Tuesday, June 9, 2015

Coming Down From the Mountain

They say that not all who wander are lost. That statement, however, does not apply to me. I am pretty much always lost. My Grade 8 Social Studies teacher once told me that women are bad navigators because they lack naturally occurring metals in their nose that act as a compass. (He also once did my astrological chart and told me that I would be very successful in life but unfortunately no one would ever love me…but that’s a blog post and/or therapy session for another day). By that logic, I must have terminally low quantities of nose metals because no one can throw a GPS into fits like I can. In the times before smartphones, I routinely had to phone friends to ask questions like, “Hypothetically, how would one end up in Kentucky when one was trying to get to Chicago?” or “I am at a place with a big tree and kind of a weird bird and it’s raining. Could you come and get me?”

Training for the Scotiabank Half Marathon has put my navigational deficiency into sharp relief. I tried to walk North Vancouver, discovered the pedestrian path of the bridge was closed for construction, and suddenly I’m in the woods going past tree forts built by homeless people and someone comes out of the bushes and I start to run ("run") and, poof, I’m in Burnaby. I attempted to make it 14.5 kilometers to my parents’ house in New Westminster and 18.5 kilometers later found myself slogging up the massive Canada Way hill, once again mysteriously in Burnaby. The only silver lining is that I’ve put myself weeks ahead of my training schedule just by adding unintentional kilometers on to every training session.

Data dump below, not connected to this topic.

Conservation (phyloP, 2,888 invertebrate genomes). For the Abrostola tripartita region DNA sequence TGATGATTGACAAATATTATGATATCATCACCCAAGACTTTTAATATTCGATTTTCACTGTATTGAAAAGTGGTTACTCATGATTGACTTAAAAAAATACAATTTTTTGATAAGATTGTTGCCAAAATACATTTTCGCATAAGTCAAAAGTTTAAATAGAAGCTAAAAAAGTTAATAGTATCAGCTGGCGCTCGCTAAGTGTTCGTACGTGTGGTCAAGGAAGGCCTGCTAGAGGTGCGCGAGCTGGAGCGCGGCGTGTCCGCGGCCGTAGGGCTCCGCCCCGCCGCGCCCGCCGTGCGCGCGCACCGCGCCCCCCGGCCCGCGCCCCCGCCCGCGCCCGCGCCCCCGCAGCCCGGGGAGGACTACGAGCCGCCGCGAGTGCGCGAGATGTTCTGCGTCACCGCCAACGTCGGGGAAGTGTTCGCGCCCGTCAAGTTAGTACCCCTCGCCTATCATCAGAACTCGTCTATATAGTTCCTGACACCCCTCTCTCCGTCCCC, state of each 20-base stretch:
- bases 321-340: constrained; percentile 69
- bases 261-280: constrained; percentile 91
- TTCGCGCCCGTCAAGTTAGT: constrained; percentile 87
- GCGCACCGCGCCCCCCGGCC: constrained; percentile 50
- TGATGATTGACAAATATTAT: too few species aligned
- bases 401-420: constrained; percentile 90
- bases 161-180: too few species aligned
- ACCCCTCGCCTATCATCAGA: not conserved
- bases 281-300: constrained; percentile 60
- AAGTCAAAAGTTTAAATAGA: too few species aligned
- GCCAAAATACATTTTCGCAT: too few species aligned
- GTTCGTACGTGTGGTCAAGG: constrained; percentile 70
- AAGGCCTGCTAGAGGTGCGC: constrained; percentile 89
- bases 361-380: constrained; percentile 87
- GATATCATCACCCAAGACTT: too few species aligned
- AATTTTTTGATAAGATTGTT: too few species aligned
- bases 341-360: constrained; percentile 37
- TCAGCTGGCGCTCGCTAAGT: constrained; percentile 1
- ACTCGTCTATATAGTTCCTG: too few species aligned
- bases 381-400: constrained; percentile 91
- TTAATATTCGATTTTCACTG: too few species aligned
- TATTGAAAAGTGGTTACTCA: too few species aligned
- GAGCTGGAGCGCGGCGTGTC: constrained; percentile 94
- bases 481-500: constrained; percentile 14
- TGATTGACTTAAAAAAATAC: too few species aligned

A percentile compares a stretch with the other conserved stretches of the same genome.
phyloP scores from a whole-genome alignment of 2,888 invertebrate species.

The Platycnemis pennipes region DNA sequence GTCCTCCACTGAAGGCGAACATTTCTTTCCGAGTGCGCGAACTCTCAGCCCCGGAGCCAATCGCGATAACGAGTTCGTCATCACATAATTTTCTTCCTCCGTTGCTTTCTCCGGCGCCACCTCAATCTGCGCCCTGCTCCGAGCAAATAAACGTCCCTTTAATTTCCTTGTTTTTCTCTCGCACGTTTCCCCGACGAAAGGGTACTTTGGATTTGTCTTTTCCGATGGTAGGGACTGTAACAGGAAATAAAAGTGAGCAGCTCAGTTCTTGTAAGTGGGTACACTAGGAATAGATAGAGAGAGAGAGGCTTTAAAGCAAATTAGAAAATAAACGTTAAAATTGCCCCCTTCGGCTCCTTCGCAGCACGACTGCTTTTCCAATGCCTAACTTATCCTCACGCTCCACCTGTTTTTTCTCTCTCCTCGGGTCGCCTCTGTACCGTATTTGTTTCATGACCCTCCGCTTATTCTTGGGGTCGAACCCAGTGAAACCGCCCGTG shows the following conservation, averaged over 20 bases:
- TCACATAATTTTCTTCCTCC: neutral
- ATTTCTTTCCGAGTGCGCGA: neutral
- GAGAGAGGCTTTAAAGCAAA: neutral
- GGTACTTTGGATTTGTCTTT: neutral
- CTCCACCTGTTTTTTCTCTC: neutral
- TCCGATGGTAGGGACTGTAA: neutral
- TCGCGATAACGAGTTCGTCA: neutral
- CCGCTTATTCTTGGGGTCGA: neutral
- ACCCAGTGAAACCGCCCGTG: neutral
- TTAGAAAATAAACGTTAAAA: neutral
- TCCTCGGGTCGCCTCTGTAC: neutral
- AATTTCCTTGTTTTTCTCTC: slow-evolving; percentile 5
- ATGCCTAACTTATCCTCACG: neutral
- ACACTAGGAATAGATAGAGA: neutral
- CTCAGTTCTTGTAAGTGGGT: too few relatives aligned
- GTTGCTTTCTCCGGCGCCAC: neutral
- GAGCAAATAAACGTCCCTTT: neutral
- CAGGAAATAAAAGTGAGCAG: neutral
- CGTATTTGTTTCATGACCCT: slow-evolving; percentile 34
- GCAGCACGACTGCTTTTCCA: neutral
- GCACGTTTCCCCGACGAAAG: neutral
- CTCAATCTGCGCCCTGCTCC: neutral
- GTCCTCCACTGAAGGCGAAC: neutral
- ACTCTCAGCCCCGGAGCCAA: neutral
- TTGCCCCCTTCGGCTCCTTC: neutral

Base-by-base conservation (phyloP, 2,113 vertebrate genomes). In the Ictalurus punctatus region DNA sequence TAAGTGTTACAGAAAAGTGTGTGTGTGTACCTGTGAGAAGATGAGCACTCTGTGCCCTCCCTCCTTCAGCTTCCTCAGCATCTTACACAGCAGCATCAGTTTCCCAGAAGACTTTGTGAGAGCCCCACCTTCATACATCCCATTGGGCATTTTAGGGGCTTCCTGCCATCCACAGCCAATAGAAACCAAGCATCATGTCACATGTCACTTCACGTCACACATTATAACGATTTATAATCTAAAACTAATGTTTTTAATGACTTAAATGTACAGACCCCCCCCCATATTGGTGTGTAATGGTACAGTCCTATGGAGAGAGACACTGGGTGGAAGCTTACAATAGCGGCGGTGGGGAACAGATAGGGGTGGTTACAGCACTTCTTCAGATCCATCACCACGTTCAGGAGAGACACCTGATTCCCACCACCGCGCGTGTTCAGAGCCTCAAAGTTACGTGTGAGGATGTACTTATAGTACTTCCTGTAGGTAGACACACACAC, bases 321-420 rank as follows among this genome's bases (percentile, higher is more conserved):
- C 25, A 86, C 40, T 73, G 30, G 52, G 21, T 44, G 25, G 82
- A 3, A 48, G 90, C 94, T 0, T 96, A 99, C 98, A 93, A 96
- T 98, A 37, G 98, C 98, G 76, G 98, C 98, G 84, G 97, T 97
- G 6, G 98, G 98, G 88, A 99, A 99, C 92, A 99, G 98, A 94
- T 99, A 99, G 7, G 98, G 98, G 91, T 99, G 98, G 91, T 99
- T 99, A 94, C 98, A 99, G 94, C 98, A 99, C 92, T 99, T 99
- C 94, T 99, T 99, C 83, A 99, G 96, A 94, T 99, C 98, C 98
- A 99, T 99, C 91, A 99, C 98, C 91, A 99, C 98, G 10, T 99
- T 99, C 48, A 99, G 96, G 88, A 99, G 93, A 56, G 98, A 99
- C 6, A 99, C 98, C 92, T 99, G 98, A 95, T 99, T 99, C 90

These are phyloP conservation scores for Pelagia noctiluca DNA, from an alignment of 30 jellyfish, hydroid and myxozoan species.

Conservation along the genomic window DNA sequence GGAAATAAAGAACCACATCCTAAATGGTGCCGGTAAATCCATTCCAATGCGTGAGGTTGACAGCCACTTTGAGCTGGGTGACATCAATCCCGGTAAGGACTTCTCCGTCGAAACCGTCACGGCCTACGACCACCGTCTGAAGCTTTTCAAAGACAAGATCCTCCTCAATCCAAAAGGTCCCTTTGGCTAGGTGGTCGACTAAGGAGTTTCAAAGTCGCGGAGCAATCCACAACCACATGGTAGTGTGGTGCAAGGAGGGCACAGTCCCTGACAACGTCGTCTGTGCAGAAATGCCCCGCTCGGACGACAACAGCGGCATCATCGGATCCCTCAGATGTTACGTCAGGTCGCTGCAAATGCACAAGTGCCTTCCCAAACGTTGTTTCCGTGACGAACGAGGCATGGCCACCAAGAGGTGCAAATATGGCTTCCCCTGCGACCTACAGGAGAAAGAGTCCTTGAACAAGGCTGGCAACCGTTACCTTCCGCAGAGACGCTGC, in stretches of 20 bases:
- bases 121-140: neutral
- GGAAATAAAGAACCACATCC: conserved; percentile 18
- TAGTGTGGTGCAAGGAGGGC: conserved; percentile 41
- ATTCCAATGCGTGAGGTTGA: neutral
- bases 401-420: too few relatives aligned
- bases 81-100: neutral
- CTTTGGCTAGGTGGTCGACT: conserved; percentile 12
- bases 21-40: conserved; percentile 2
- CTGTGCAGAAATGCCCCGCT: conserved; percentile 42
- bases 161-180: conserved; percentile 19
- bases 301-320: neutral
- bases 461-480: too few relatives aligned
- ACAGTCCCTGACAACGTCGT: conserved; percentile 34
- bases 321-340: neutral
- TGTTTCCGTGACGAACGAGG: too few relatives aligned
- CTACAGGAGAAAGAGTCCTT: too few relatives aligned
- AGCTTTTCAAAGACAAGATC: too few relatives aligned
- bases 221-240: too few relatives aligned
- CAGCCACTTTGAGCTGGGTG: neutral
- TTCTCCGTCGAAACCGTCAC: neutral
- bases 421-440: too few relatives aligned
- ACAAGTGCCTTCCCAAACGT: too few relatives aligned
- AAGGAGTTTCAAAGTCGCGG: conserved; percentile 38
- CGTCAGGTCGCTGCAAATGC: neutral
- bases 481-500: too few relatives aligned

New blog series: "Where's Arley Now? No, really, where am I?"

My amazing personal trainer and pilates instructor Christie Stoll recently lent me the book Wild by Cheryl Strayed (aka that movie where Reese Witherspoon yells at trees). There’s a scene in the book where Cheryl – who is hiking the 1000+ mile Pacific Crest Trail -- encounters an unexpectedly snowy pass. Some of her fellow hikers choose to slog through it, but she decides to come down to go around the dangerous area. When reading this scene, my first thought was, “Oh, sure, she takes the easy way out.” (In fairness, I would not have even started the Pacific Crest Trail because I would have taken a wrong turn on the first day and ended up in the ocean). Later in the book, Cheryl Strayed learns that those who tried to push through the snowy pass actually ended up exhausting themselves and giving up on the whole hike. Following her instinct to come down and avoid danger was a smart one.

I have been trying to take this lesson to heart. When you have my litany of muscoskeletal problems – one wonky knee, two arthritic feet, three subluxed ribs and a partridge in the pear tree – the chance of injuring yourself is high. Through most of May, it felt like some higher power was playing a very bad game of Operation with my body. First, the arthritis in my feet started to flare up. Then, part of the top of my left foot started to burn and tingle – back problems? Shoe problems? Flesh-eating disease caused by those shoes I bought for $5 from a man selling them out of bucket on the street in East Van? – and my subluxed rib came out. Finally, my knee decided to tap out.